• Exercise makes us happier! Studies show that regular physical activity gives people a more positive outlook. Beat the blues and even treat mild-to-moderate depression with exercise.
  • Tennis teaches us teamwork – an essential skill on the court playing doubles, or working with others at school, in the workplace, on teams, etc.
  • Tennis teaches us to win and lose with dignity and grace – something we all need to be able to do on and off the court.
  • Tennis embodies the values we admire most: grace, honour, sportsmanship, integrity, etc.
  • Tennis is FUN – and when something’s fun, we want to stick with it. No wonder so many Canadians enjoy tennis for life!

Tell us what tennis means to you @Tennis_Canada and @Cate_Cameron #TENNISisCANADA
Catherine Cameron
Active Living Ambassador & Senior Writer, Tennis Canada

A marketing communications professional with over twenty years of experience; a former personal trainer; and a fitness instructor for 25 years, Catherine has inspired thousands of Canadians of all ages and abilities to lead active, healthy lives. 

With a spirit of adventure and a passion for active fun, Catherine enjoys running, cycling, skiing, and playing tennis with her family. Learn more about Catherine at and follow her on Twitter and Instagram.


Ontario women of all ages ( and a few boys) have been showing their prowess on the court in recent weeks.

Bianca Andreescu of Toronto continued her major tournament winning streak by sweeping the girls singles and doubles titles at Condor De Plata, a Grade 2 event held in La Paz, Bolivia. In the singles final, the tournament’s eleventh seed defeated Yuliana Monroy 6-0, 6-4. Andreescu also teamed up with her compatriot Isabelle Boulais to capture the doubles crown. Ontarian Jack Mingjie Lin teamed with Benjamin Sigouin to win the boys doubles title.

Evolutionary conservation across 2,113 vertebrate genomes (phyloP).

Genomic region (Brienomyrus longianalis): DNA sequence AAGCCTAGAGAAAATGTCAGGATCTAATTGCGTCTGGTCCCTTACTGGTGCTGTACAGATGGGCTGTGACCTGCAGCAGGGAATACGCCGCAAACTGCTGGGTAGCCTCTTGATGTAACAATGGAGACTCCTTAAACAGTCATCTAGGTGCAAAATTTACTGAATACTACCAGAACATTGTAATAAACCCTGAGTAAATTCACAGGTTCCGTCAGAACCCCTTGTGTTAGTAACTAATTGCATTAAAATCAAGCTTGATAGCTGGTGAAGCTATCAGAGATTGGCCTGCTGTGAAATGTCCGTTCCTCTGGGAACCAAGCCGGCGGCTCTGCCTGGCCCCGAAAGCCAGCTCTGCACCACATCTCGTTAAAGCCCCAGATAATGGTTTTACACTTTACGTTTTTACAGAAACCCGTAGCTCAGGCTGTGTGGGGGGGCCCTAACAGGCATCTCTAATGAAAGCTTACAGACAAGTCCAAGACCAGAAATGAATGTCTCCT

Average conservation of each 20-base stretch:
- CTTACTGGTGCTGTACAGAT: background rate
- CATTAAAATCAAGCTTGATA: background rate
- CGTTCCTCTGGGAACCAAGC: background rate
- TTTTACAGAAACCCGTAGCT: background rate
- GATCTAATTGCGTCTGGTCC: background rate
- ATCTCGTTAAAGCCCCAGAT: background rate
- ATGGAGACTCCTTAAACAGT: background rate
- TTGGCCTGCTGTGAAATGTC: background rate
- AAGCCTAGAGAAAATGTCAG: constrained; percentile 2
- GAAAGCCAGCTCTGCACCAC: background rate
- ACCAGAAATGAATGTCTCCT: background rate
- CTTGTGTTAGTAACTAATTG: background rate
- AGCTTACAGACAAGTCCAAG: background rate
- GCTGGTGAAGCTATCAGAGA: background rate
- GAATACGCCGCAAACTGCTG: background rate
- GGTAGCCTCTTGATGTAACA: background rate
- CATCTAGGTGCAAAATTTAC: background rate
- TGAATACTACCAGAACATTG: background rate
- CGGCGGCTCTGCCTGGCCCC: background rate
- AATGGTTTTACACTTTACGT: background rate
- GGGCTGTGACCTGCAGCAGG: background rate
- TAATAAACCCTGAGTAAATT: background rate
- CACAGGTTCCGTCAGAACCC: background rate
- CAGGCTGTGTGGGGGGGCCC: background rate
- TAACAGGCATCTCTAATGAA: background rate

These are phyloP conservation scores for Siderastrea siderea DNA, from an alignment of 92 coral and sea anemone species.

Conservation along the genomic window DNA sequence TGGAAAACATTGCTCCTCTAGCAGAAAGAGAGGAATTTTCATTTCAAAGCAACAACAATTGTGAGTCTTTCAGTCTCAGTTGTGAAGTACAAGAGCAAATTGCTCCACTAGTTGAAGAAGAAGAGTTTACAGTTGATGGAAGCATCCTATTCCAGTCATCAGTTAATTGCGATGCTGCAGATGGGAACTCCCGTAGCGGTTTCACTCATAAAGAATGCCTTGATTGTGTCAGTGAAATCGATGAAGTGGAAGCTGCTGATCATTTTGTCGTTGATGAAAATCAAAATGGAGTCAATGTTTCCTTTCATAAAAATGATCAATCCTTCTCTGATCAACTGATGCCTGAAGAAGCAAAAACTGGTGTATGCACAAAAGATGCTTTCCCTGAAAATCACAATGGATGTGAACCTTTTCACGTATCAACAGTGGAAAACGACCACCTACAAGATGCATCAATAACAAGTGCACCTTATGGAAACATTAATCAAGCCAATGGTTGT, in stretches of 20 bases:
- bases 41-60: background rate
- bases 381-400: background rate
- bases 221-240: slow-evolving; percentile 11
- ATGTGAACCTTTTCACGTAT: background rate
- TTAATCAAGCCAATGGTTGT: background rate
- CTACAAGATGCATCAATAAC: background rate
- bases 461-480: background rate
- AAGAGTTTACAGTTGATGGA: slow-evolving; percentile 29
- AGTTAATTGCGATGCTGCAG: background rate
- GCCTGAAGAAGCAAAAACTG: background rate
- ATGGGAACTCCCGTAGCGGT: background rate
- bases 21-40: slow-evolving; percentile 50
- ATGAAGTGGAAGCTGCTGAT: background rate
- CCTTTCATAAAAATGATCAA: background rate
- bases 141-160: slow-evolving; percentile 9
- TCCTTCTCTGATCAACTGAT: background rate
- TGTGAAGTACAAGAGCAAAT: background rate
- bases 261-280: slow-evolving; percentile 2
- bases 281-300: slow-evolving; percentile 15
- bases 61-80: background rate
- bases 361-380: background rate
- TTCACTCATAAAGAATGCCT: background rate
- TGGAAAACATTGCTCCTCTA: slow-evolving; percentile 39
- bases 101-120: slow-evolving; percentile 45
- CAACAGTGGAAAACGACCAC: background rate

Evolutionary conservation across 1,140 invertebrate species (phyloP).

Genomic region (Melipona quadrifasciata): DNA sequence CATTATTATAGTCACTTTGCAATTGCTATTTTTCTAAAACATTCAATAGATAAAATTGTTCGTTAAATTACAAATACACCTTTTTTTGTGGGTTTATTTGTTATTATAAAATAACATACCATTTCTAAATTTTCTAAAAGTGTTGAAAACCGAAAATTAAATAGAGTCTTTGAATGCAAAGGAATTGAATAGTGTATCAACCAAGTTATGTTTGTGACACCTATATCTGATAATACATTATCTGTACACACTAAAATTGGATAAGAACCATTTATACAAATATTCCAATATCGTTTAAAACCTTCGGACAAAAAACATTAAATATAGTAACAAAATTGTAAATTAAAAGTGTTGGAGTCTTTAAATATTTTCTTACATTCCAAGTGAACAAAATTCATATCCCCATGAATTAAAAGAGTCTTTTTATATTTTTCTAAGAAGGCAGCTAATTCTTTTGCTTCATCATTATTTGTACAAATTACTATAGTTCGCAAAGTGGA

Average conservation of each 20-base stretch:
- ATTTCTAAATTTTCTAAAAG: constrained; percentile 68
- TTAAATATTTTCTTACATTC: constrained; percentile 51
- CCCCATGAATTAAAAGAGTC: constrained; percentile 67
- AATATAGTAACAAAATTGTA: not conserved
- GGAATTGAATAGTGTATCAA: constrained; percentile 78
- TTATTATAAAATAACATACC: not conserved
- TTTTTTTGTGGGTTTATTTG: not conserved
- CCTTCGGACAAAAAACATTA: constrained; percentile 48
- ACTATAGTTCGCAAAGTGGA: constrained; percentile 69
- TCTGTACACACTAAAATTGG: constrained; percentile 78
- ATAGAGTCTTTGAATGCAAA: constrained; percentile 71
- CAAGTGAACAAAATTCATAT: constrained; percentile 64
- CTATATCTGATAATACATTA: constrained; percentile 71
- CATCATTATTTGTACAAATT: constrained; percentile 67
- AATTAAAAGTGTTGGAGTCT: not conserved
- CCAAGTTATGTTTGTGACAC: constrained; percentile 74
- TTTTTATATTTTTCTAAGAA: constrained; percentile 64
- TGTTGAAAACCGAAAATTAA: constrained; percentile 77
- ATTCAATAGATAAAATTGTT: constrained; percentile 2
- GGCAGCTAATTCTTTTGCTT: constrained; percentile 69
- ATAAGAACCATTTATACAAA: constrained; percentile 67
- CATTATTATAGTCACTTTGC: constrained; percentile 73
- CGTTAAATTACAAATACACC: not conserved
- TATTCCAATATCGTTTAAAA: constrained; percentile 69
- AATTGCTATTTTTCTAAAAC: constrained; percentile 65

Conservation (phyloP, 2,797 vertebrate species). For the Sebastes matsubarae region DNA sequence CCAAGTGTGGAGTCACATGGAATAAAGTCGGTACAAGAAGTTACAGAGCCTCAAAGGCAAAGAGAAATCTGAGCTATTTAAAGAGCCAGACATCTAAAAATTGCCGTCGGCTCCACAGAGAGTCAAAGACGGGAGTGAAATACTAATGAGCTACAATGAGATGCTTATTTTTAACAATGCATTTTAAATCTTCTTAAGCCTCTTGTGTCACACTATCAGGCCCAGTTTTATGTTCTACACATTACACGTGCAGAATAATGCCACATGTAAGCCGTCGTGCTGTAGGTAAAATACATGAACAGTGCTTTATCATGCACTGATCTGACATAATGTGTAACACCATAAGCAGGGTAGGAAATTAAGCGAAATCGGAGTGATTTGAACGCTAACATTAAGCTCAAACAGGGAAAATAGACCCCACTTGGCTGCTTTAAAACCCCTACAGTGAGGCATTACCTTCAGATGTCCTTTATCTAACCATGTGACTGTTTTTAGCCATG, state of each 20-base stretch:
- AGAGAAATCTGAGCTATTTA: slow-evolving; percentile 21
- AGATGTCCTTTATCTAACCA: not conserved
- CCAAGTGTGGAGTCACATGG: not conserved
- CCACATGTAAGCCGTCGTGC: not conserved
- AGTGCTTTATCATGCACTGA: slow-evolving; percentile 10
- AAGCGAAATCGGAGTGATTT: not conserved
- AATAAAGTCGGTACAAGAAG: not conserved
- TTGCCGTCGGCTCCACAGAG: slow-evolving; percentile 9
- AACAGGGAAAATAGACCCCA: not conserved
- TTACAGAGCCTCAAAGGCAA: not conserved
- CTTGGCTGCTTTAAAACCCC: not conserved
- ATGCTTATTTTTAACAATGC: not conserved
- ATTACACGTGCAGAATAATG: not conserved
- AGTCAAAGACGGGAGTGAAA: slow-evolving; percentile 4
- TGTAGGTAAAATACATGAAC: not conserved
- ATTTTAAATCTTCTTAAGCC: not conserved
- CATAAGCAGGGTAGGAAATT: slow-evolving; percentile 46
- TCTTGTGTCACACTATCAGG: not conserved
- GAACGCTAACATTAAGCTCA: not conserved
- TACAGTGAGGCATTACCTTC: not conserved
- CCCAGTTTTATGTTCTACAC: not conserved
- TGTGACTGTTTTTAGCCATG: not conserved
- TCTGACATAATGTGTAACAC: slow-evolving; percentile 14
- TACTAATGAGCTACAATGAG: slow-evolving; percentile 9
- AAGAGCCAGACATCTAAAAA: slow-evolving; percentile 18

Check out this video of Bianca practicing at the Rexall Centre.  Bianca at Rexall

Gloria Liang from Mississauga (see photo) won her first pro title at the $10,000 ITF Event in Martinique. Liang defeated American Alexa Graham 3-6, 6-4, 6-0 in the final. She also partnered with fellow Canadian Rosie Johanson to reach the doubles final. Congratulations Gloria!

At Les Grandes Dames tournament held at Ballenisles in Palm Beach Jennifer Bishop of Toronto won the Over 40 singles title in a 3.5 hour marathon over fellow Canadian and Florida resident, Paula Myslivecek. These two teamed up to take the prestigious doubes title in the Over 40s.

At the same event  Sue Smylie of Orillia and Elly Leary won the Over 60 consolation doubles and Inge Weber won the Over 70 consolation singles. Inge then went on to place 3rd in over 75 singles in the Crawford Cup played in Fort Lauderdale. Congratulations also to Coby Dommasch of Welland who reached the Over 65 singles consolation finals over 65 in the Crawford Cup.

You can follow our players on Facebook at Ontario Tennis Association or on Twitter.


What do you get if you run a seniors tournament on a long weekend in February with the finals played on Monday?  A record entry of more than 180 players, that's what.

The 2nd senior ITF was played on Family Day weekend and the winners and finalists were

MS35 Brian Ahlberg, Giovanni Schiavo
MD35 Jason Lee & Omer Rashid, Steven Rumazza  & Robert Husain

MS 40 Omer Rashid, Jason Christie
MS 45  Karl Hale, Garry Nadebaum (Australia)
MD 45 Garry Nadebaum & Ken White (USA) Martin Lemay & Mike O’Neill

MS 50 Ken White (USA), Denis Dumas (QU)
MS 55 Mike Rose (USA), David Anderson
MD 55 David Anderson & Abbas Khiltash, Len Baziuk (USA) & Mike Rose (USA)

MS 60 Toby Crabel (USA), Sergey Borodulin
MS 65 Fernand Martin, Terry Redvers
MD 65 Don Snith & John Payne,Terry Redvers  & William Deluce (see photo L to R)

WS 35  Maureen Drake, Kanta Murali
WD 35 Lianne Marr & Kanta Murali, Nancy Huang & Nakyung Kim

WS 45 Erin Boynton, Julie Dybendahl (Australia)
WD 45 Erin Boynton, & Julie Dybendahl , Cathy Litton & Kathy Mueller

WS 50 Cathy Litton, Stephanie Myles
WS 55 Susanna Sekely, Michelle Karis
WD 55 Susanna Sekely & Janice Hebert, Patricia Babcock & Michelle Karis

WS 60 Susan Bye, Frances Critchley

Congratulations and good luck to the  following players from Ontario who will be representing Canada in ITF Young Senior Team competition in Turkey in March.

Jennifer Bishop (Young Cup O40), Brian Ahlberg & Cameron Cross (Italia Cup O35), Jason Christie & Robert Husain (Tony Trabert Cup  O40), Mike O’Neill (Dubler Cup O45)

Don’t forget these dates for your calendar!

Mar 18-22 Eastern Indoor Nationals - Senior Men (35 to 55), Donalda Club, and Senior Women (all ages) Toronto Lawn.